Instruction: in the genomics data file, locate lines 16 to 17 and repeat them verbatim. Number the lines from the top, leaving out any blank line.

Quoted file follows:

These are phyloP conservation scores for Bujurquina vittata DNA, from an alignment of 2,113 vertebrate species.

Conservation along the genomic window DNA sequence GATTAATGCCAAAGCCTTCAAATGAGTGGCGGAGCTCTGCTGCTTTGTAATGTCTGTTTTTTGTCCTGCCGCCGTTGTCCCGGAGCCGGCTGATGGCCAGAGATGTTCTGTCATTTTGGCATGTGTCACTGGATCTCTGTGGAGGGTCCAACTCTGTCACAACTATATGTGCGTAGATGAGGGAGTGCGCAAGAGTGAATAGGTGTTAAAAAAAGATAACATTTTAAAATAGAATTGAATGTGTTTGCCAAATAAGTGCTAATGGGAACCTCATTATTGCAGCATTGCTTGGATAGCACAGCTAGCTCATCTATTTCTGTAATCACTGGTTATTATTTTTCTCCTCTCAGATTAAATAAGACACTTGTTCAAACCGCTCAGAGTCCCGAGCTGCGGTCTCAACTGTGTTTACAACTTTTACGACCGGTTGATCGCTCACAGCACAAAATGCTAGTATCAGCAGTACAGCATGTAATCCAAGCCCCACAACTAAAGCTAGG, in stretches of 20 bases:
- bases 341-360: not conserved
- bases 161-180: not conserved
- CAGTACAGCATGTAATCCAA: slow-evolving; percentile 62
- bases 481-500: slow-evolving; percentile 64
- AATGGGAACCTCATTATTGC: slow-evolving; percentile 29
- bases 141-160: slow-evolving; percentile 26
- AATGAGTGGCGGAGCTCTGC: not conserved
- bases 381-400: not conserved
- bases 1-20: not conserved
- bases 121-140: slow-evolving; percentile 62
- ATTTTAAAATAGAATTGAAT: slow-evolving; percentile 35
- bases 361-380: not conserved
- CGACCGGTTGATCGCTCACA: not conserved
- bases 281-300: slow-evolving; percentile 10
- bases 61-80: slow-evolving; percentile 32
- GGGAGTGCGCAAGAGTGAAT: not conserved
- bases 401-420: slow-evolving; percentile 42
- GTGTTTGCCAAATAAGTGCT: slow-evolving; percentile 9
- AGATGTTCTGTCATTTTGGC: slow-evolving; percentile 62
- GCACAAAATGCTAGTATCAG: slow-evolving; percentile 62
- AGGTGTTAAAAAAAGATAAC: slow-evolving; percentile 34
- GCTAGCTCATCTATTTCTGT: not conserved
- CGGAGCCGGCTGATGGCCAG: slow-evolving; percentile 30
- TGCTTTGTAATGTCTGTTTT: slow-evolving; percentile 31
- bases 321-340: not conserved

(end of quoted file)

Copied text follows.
- bases 281-300: slow-evolving; percentile 10
- bases 61-80: slow-evolving; percentile 32